So even though marinades aren’t used for tenderizing, they do help to add flavor and moisture.  However for most meats the marinade will generally only soak in about 1/8″ to 1/4″ deep.  The acids soften the exterior of the meat, allowing the oil to penetrate.  The denser the meat, with more connective tissue, the less the marinade will penetrate, so these meats can take a longer marinating time.  Meats in a marinade with oil and very little acid can remain overnight in the refrigerator.  A sure sign that red meat has marinated too long in a too-acidic marinade is a gray exterior.  For chicken or pork the exterior will turn white.

Another way to infuse BBQ with flavor is with dry rubs, a combination of spices, herbs, salt and sugar that creates a flavorful crust, something marinades do not.  A rub is not really rubbed into the meat but rather patted on rather heavily.  When a rub is applied, the browning of the proteins and sugars in the meat create a toasted, roasted, grilled flavor.  The sugar in the rub also creates caramelization.  Larger cuts of meat and especially slow-roasted meats can tolerate being left marinating with a dry rub over night in the refrigerator.  Tender cuts such as steaks, kabobs, and chicken breasts will like a light sprinkling of dry rub before grilling to provide a quick flavor boost.

The combinations of seasonings in a rub can be  tailored to your own particular taste preferences, or to a specific ethnic cuisine.  Mix up the herbs and spices representative of Cajun, Indian, Greek, Italian or Mexican cuisine, and add some brown sugar and salt to the mix.  Start with a few proven rub recipes, then add or subtract ingredients until you get the mix you like.  Now you’ve created your own….    In tomorrow’s post I will be presenting a pork recipe that features a rub that I put together.  Stay tuned!

Hopefully  this post has not been too technical,  but has perhaps answered some questions for you or cleared up some misunderstandings.  Periodically I would like to include posts such as this one seeking to take an in depth look at specific products or methods of food preparation.  Having spent quite a few years of my professional life as a teacher, I frequently say, “once a teacher, always a teacher”, but I do not want to come across too strongly in that regard.   From time to time, I would like to present a post like this as I continue to seek the niche that will satisfy more readers.  However, If this is not the type of post you would like to read, please let me know.  Thanks so much for your comments and input.

Happy Grilling and Barbecuing , and Happy rest of summer!

Homemade Pesto

When we say pesto most of us think of basil as the primary ingredient.  But pesto(s) can be made from a variety of herbs, vegetables and condiments; or combinations there of.  What is needed is a food processor–and chop, chop–you can be enjoying the flavors of summer all year long.  I include the making of pesto in my series on kitchen basics, because it is so easy, and so useful in a great number of ways.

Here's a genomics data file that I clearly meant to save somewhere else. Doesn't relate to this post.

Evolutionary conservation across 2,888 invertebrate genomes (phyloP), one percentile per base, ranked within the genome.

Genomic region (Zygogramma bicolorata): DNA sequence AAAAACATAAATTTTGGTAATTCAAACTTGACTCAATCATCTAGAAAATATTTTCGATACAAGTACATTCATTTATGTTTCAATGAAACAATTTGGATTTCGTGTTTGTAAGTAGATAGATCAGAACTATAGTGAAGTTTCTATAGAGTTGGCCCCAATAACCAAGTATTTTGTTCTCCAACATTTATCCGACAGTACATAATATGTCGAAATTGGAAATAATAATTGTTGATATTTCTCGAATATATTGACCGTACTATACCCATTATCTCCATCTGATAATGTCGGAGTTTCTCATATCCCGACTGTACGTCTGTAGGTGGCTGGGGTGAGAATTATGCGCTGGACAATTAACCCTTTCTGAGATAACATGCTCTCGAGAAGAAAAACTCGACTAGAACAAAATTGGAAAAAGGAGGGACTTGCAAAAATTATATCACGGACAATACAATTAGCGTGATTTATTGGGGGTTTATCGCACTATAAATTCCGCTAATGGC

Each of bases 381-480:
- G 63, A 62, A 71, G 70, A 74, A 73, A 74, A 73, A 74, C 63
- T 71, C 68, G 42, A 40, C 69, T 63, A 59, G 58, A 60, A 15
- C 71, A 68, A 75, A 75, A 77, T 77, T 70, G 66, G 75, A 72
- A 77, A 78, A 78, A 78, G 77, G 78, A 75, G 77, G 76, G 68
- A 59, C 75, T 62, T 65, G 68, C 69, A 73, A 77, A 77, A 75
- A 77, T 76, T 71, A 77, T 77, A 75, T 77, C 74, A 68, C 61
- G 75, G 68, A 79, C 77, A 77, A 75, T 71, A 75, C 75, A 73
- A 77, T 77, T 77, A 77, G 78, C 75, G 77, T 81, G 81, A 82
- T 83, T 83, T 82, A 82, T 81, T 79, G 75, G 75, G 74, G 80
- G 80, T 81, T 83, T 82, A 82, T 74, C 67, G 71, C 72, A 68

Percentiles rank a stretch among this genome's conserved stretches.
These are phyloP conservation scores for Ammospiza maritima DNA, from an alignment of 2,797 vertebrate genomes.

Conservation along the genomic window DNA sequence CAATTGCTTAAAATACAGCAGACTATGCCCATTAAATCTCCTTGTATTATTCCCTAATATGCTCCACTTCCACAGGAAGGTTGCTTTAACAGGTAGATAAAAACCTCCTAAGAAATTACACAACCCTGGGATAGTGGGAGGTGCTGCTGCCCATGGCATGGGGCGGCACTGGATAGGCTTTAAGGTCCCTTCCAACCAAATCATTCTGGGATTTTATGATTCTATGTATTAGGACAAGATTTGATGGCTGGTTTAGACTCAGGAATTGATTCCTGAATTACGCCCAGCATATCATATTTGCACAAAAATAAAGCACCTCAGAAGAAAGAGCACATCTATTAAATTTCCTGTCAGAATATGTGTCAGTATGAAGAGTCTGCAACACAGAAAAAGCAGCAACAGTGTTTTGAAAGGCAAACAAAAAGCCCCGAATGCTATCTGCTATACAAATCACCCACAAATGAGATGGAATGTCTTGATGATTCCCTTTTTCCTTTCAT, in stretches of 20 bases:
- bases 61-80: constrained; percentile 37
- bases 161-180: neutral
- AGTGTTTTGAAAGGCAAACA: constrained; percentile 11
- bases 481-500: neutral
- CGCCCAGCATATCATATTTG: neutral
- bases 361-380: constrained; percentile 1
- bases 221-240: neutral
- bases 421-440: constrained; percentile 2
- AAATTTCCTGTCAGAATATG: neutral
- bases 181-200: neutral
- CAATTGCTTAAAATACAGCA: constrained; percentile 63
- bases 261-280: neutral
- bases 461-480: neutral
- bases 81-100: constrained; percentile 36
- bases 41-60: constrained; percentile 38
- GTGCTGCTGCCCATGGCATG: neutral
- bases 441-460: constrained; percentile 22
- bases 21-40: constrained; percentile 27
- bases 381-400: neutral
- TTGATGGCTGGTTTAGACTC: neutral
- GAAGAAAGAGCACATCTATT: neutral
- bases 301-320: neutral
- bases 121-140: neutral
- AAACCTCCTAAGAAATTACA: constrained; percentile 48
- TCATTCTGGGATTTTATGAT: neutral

Depending on what flavor you have on hand you can do any of the following with it:  spread it on grilled corn, toss with grilled veggies for extra flavor, spoon over a spreadable cheese and serve with crackers for an appetizer, use in place of sauce on pizza, stir some into eggs for a seasoned omelet, add a spoonful to soup for an extra flavor hit.   See how versatile it is?  I’m sure you can think of other uses, too.

It is so easy to make that I am giving the general directions first, followed by the ingredients list for four (4) different kinds.  Each one makes  about 2 cups of pesto.  I like to divide mine up into 1/2 – 1 cup amounts and store in the freezer, removing a small container of it as needed.  The flavor stays as fresh as the day you made it.

GENERAL DIRECTIONS

Place all ingredients in the bowl of a food processor and process until smooth, stopping to scrape down the sides as needed.  Period!  Did I say Easy?   Divide up into small jars or plastic  containers, and use creatively.

BASIL

1.  BASIL PESTO

  • 2 cups loosely packed fresh basil leaves
  • 1 cup grated parmesan cheese
  • 2/3 cup good quality olive oil
  • 1/4 cup pine nuts (pignoli)
  • 2 garlic cloves
  • 3 Tablespoons cold water
  • 1 Tablespoon lemon juice
  • 1/2 teaspoon salt.

CILANTRO

2.  CILANTRO PESTO

  • 1/2 cup chopped pecans
  • 1 teaspoon ground cumin
  • 2 cups loosely packed fresh cilantro leaves
  • 1/2 cup grated parmesan cheese
  • 1/3 cup olive oil
  • 1/4 cup cold water
  • 2 garlic cloves
  • 1 Tablespoon lemon juice
  • 1/2 teaspoon salt

ROSEMARY

3.  OLIVE PESTO

  • 1  7 0z. jar pitted kalamata olives, drained
  • 1  7 oz. jar pimiento-stuffed Spanish olives, drained
  • 1/4 cup grated parmesan cheese
  • 3 Tablespoons olive oil
  • 2 Tablespoons balsamic vinegar
  •  3-4 cloves garlic
  • 1 teaspoon pepper
  • 1 teaspoon smoked paprika

OREGANO

4.  MIXED HERBS PESTO

  • 2/3 cup olive oil
  • 1/2 cup loosely packed fresh basil leaves
  • 1/2 cup loosely packed fresh flat-leaf parsley
  • 2 Tablespoons fresh oregano leaves, or  1 1/2 teaspoons dried oregano
  • 1 Tablespoon fresh rosemary leaves, or 1  teaspoon dried rosemary
  • 1/2 cup parmesan cheese
  • 1/4 cup pine nuts (pignoli)
  • 1/4 cup cold water
  • 1 or 2 cloves garlic
  • 1 Tablespoon lemon juice
  • 1/2 teaspoon salt
  • 1/2 teaspoon pepper

SOURCE:   adapted from  Foods, Quick and Easy.